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The Positive Flip

by Jeremy McCarthy

Sometimes paying attention to what works well is a better solution than focusing on what needs to be fixed

the positive flip

What would you do if you were a high school teacher and found that two unruly students were taking all of your time and energy and distracting everyone in the class?  Early in her teaching career, my friend Lisa found herself confronting this problem.

She did everything you might expect. She counseled the students, punished them when they got out of line, spoke to the parents about their behavioral problems, etc.  However nothing seemed to work.

Although most of the students in Lisa’s class were wonderful, she couldn’t help but find her attention pulled constantly to managing problems from the two most challenging kids.  Sometimes, she would come home on the verge of tears.

One night, she decided to try a different approach.  Rather than calling the parents of the two boys, she called the parents of all the other students in the class.  “I wanted to let you know what a pleasure it is to have your child in my class,” she said.  “He/she is always helpful and eager to learn and makes teaching a joy.”

The next day, the energy in the classroom was palpable.  All the students (except two) had been showered with praise by their delighted parents.  They were feeling good, and the buzz was contagious.

At the end of class, the two rebels approached Lisa sheepishly.  They wanted to know why their parents had not received a call.  “I wanted to recognize the students who are really making an effort in class.  I’ll call your parents too, as soon as you give me good reason to!” she said.

This was the beginning of a transformation for those students and a change in Lisa’s teaching and leadership style that would follow her for the rest of her career.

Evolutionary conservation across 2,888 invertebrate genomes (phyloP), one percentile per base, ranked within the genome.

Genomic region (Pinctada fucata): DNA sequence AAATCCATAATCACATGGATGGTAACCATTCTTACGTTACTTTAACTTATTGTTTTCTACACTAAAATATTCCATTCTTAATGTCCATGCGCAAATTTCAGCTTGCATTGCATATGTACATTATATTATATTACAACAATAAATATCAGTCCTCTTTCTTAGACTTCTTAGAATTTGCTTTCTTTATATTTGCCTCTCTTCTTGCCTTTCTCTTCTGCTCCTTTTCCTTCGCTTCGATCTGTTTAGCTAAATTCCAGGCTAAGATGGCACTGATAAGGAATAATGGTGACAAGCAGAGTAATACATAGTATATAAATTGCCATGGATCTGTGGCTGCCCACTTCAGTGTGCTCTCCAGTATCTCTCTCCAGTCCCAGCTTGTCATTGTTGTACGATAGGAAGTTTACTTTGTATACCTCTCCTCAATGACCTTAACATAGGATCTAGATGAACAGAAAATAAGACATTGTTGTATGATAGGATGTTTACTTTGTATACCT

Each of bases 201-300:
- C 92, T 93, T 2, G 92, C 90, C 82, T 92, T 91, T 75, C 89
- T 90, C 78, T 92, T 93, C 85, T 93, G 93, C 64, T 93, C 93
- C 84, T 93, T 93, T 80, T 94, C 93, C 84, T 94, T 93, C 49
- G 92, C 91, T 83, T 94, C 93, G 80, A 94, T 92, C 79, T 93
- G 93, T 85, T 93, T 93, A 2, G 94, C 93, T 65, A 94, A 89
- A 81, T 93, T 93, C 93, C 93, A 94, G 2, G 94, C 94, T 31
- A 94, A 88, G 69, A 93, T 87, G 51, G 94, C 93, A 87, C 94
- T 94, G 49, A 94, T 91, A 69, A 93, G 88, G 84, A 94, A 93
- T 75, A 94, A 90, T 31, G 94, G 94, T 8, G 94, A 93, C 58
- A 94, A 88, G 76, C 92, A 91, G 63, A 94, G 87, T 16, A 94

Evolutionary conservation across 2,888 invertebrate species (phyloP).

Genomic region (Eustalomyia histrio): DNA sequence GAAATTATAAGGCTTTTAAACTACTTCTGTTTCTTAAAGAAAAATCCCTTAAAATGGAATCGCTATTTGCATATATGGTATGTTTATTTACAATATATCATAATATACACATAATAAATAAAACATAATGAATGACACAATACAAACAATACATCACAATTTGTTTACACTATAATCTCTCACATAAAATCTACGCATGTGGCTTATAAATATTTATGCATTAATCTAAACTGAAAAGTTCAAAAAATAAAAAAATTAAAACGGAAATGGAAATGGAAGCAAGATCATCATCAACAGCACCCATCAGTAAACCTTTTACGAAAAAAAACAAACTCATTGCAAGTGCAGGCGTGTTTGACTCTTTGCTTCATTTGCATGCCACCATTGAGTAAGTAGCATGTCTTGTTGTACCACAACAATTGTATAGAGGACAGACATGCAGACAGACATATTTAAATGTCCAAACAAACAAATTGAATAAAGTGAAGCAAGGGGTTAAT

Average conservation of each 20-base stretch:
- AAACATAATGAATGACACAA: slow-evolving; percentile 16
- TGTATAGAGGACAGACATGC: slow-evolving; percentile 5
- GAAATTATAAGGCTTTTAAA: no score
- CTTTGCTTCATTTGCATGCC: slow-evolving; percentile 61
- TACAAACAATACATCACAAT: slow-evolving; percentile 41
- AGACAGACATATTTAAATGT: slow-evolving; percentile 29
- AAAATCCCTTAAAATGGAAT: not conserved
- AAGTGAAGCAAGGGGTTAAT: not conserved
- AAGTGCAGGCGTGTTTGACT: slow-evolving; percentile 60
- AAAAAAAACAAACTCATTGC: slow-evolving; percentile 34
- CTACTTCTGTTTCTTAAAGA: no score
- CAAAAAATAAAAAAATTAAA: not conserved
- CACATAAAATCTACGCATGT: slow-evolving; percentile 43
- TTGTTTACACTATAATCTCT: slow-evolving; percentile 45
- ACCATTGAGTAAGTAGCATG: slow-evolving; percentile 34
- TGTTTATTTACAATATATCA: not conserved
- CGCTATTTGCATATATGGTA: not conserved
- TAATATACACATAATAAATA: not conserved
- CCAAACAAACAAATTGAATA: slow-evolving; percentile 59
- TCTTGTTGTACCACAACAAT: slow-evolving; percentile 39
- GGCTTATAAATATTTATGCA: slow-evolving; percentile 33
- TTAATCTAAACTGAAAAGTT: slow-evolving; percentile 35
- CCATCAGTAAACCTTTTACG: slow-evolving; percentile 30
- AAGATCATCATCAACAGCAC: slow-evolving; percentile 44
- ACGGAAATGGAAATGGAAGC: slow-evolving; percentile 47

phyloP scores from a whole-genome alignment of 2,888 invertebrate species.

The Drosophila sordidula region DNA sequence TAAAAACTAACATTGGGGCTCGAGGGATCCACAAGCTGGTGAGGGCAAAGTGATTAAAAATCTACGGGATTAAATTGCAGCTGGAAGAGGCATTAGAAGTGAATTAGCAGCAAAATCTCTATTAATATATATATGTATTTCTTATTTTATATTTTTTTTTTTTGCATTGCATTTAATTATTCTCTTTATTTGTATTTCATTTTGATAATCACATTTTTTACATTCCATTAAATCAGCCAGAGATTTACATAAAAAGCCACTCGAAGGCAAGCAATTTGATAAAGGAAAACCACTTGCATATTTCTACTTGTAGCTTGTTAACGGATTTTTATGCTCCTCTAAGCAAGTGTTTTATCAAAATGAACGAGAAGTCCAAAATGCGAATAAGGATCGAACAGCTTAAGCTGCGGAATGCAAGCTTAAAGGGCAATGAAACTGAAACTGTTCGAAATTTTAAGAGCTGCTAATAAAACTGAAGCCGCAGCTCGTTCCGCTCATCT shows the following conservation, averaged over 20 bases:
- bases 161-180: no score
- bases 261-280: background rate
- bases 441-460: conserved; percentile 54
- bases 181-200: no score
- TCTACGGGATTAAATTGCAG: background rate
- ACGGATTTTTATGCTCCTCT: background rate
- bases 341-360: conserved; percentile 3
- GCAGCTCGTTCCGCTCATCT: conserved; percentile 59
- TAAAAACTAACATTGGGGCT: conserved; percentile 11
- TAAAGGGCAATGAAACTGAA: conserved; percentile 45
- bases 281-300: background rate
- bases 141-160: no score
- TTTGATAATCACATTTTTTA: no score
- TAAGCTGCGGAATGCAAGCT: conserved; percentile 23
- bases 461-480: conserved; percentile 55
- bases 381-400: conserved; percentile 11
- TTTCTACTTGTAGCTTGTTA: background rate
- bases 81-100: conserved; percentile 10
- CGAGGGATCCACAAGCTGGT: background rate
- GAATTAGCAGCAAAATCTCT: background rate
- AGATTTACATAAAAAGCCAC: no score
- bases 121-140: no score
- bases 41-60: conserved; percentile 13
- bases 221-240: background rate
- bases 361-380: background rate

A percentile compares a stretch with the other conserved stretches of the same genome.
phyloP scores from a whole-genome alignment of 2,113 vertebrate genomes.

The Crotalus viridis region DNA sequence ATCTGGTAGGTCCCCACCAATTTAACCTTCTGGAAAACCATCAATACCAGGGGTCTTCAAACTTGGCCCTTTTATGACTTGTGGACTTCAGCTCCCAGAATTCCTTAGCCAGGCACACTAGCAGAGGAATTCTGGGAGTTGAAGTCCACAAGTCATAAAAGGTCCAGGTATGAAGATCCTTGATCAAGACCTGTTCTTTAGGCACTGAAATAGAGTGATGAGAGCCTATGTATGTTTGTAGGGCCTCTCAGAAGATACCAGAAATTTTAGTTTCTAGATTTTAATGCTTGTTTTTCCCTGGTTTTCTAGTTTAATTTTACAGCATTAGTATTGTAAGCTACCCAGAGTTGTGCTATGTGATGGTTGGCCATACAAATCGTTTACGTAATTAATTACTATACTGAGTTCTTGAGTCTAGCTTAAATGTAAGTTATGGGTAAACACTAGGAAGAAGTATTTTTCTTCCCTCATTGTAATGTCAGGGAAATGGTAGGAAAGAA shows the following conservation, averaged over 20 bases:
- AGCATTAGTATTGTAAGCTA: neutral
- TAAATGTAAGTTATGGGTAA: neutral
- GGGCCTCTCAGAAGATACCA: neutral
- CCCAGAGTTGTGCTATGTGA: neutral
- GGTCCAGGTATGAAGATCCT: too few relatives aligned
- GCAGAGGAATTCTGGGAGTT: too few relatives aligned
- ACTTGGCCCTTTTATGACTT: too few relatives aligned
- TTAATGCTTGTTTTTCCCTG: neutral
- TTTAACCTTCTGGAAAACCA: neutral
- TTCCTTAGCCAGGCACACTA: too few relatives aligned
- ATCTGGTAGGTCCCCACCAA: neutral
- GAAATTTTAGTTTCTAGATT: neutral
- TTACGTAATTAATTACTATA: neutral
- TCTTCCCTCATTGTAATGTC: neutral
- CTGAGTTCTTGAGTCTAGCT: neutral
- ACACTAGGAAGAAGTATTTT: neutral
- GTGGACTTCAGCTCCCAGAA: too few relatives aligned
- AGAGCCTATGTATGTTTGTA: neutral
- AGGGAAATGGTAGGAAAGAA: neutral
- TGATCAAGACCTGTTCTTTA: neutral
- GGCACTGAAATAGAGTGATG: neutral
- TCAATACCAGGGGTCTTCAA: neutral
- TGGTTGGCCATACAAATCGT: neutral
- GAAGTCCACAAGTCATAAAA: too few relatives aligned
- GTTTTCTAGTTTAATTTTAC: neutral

I call it “the positive flip”:  taking a situation where your natural instinct is to focus on problems and you instead flip it on its head.  Sometimes, paying attention to what works well is a better solution than focusing on what needs to be fixed.

The positive flip doesn’t come naturally.  Psychologists say, “bad is stronger than good,” noting that humans have evolved to have a “negativity bias.”  We have a higher sensitivity to problems and risks because reacting to threats is what helps us survive.  But when the negativity bias gets in our way, we can benefit from practicing a positive flip.  Here’s how:

> Notice your propensity toward the negative. Where do you find your time and energy bogged down in wrestling with problems or responding to threats?

> Notice the good you might have missed. Has your attention on problems caused you to ignore things that are working well?  Has a focus on weaknesses caused you to overlook strengths?

> Give your energy to the good stuff. What can you learn from what has gone well?  Can you give more time and energy to generating more of what you want?

Wouldn’t you rather spend time using your strengths than working on your weaknesses?  Celebrating your successes instead of analyzing failures?  Appreciating those who have helped you rather than arguing with those who get in your way?

When Lisa learned the power of the positive flip, she started applying it to everything.  Eventually she went back to school to study positive psychology and now coaches people on how to be more successful by focusing on what works well.

The positive flip may seem unnatural at first.  But the more you do it, the more you realize how many good things are happening around you.  And this is where your time and energy should be spent.

JEREMY McCARTHY is director of global spa development and operations for Starwood Hotels and Resorts. Read more of his writing at psychologyofwellbeing.com.

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